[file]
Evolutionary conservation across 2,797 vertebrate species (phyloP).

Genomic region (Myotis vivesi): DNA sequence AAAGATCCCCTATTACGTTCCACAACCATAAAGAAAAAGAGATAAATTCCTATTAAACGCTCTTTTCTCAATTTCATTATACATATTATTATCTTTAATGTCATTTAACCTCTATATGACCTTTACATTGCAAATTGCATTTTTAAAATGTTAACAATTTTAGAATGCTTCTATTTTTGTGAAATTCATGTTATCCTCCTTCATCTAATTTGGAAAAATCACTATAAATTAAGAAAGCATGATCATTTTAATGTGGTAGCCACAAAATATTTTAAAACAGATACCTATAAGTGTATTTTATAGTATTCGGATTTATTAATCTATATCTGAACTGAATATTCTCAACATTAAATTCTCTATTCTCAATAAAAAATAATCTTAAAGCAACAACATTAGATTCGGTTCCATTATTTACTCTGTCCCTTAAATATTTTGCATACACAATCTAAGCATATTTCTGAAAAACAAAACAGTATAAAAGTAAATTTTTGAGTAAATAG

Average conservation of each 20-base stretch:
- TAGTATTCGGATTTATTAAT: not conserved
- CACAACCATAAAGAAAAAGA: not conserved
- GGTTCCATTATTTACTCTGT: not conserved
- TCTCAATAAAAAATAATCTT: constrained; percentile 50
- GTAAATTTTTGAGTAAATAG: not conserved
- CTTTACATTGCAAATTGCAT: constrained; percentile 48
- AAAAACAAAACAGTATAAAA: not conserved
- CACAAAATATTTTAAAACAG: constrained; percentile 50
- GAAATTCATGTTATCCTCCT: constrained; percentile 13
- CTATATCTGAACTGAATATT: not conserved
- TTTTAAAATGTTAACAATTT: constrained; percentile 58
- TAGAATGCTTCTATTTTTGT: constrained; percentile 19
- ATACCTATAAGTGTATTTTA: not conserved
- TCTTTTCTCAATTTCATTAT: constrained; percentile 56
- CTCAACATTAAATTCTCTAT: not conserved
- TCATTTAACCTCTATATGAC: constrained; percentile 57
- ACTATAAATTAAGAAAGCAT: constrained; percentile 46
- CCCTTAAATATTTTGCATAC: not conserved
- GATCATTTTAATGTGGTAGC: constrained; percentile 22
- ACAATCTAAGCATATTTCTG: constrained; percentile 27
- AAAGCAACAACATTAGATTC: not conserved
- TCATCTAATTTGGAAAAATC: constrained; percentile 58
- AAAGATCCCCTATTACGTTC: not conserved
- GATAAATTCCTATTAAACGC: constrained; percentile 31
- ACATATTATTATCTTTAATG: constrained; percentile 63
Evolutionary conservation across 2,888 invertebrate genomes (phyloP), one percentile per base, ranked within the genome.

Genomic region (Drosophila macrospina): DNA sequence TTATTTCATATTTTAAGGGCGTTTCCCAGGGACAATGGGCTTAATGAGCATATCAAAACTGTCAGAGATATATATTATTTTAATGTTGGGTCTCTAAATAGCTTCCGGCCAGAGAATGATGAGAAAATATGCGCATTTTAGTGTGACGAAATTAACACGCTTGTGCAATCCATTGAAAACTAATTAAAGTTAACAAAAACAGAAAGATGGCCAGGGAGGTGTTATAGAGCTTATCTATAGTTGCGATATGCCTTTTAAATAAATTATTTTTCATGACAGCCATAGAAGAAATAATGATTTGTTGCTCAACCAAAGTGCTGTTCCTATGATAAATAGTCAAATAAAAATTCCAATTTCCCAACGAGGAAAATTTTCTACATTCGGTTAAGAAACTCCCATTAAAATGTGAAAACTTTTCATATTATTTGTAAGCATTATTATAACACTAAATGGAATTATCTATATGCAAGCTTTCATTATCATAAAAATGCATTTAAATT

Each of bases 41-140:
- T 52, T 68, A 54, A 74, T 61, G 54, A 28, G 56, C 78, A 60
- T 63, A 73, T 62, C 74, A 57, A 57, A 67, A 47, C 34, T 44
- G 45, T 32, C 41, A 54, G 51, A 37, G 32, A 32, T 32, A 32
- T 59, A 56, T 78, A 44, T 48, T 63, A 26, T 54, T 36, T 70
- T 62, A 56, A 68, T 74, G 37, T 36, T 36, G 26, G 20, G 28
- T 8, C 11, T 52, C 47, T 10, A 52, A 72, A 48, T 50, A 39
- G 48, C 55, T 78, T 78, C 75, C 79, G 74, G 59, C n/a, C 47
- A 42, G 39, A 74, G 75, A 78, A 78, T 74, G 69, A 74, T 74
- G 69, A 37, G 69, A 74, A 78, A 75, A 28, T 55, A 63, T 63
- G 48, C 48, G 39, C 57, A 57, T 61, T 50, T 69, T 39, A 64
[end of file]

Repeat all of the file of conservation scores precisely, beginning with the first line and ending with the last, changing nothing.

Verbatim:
Evolutionary conservation across 2,797 vertebrate species (phyloP).

Genomic region (Myotis vivesi): DNA sequence AAAGATCCCCTATTACGTTCCACAACCATAAAGAAAAAGAGATAAATTCCTATTAAACGCTCTTTTCTCAATTTCATTATACATATTATTATCTTTAATGTCATTTAACCTCTATATGACCTTTACATTGCAAATTGCATTTTTAAAATGTTAACAATTTTAGAATGCTTCTATTTTTGTGAAATTCATGTTATCCTCCTTCATCTAATTTGGAAAAATCACTATAAATTAAGAAAGCATGATCATTTTAATGTGGTAGCCACAAAATATTTTAAAACAGATACCTATAAGTGTATTTTATAGTATTCGGATTTATTAATCTATATCTGAACTGAATATTCTCAACATTAAATTCTCTATTCTCAATAAAAAATAATCTTAAAGCAACAACATTAGATTCGGTTCCATTATTTACTCTGTCCCTTAAATATTTTGCATACACAATCTAAGCATATTTCTGAAAAACAAAACAGTATAAAAGTAAATTTTTGAGTAAATAG

Average conservation of each 20-base stretch:
- TAGTATTCGGATTTATTAAT: not conserved
- CACAACCATAAAGAAAAAGA: not conserved
- GGTTCCATTATTTACTCTGT: not conserved
- TCTCAATAAAAAATAATCTT: constrained; percentile 50
- GTAAATTTTTGAGTAAATAG: not conserved
- CTTTACATTGCAAATTGCAT: constrained; percentile 48
- AAAAACAAAACAGTATAAAA: not conserved
- CACAAAATATTTTAAAACAG: constrained; percentile 50
- GAAATTCATGTTATCCTCCT: constrained; percentile 13
- CTATATCTGAACTGAATATT: not conserved
- TTTTAAAATGTTAACAATTT: constrained; percentile 58
- TAGAATGCTTCTATTTTTGT: constrained; percentile 19
- ATACCTATAAGTGTATTTTA: not conserved
- TCTTTTCTCAATTTCATTAT: constrained; percentile 56
- CTCAACATTAAATTCTCTAT: not conserved
- TCATTTAACCTCTATATGAC: constrained; percentile 57
- ACTATAAATTAAGAAAGCAT: constrained; percentile 46
- CCCTTAAATATTTTGCATAC: not conserved
- GATCATTTTAATGTGGTAGC: constrained; percentile 22
- ACAATCTAAGCATATTTCTG: constrained; percentile 27
- AAAGCAACAACATTAGATTC: not conserved
- TCATCTAATTTGGAAAAATC: constrained; percentile 58
- AAAGATCCCCTATTACGTTC: not conserved
- GATAAATTCCTATTAAACGC: constrained; percentile 31
- ACATATTATTATCTTTAATG: constrained; percentile 63
Evolutionary conservation across 2,888 invertebrate genomes (phyloP), one percentile per base, ranked within the genome.

Genomic region (Drosophila macrospina): DNA sequence TTATTTCATATTTTAAGGGCGTTTCCCAGGGACAATGGGCTTAATGAGCATATCAAAACTGTCAGAGATATATATTATTTTAATGTTGGGTCTCTAAATAGCTTCCGGCCAGAGAATGATGAGAAAATATGCGCATTTTAGTGTGACGAAATTAACACGCTTGTGCAATCCATTGAAAACTAATTAAAGTTAACAAAAACAGAAAGATGGCCAGGGAGGTGTTATAGAGCTTATCTATAGTTGCGATATGCCTTTTAAATAAATTATTTTTCATGACAGCCATAGAAGAAATAATGATTTGTTGCTCAACCAAAGTGCTGTTCCTATGATAAATAGTCAAATAAAAATTCCAATTTCCCAACGAGGAAAATTTTCTACATTCGGTTAAGAAACTCCCATTAAAATGTGAAAACTTTTCATATTATTTGTAAGCATTATTATAACACTAAATGGAATTATCTATATGCAAGCTTTCATTATCATAAAAATGCATTTAAATT

Each of bases 41-140:
- T 52, T 68, A 54, A 74, T 61, G 54, A 28, G 56, C 78, A 60
- T 63, A 73, T 62, C 74, A 57, A 57, A 67, A 47, C 34, T 44
- G 45, T 32, C 41, A 54, G 51, A 37, G 32, A 32, T 32, A 32
- T 59, A 56, T 78, A 44, T 48, T 63, A 26, T 54, T 36, T 70
- T 62, A 56, A 68, T 74, G 37, T 36, T 36, G 26, G 20, G 28
- T 8, C 11, T 52, C 47, T 10, A 52, A 72, A 48, T 50, A 39
- G 48, C 55, T 78, T 78, C 75, C 79, G 74, G 59, C n/a, C 47
- A 42, G 39, A 74, G 75, A 78, A 78, T 74, G 69, A 74, T 74
- G 69, A 37, G 69, A 74, A 78, A 75, A 28, T 55, A 63, T 63
- G 48, C 48, G 39, C 57, A 57, T 61, T 50, T 69, T 39, A 64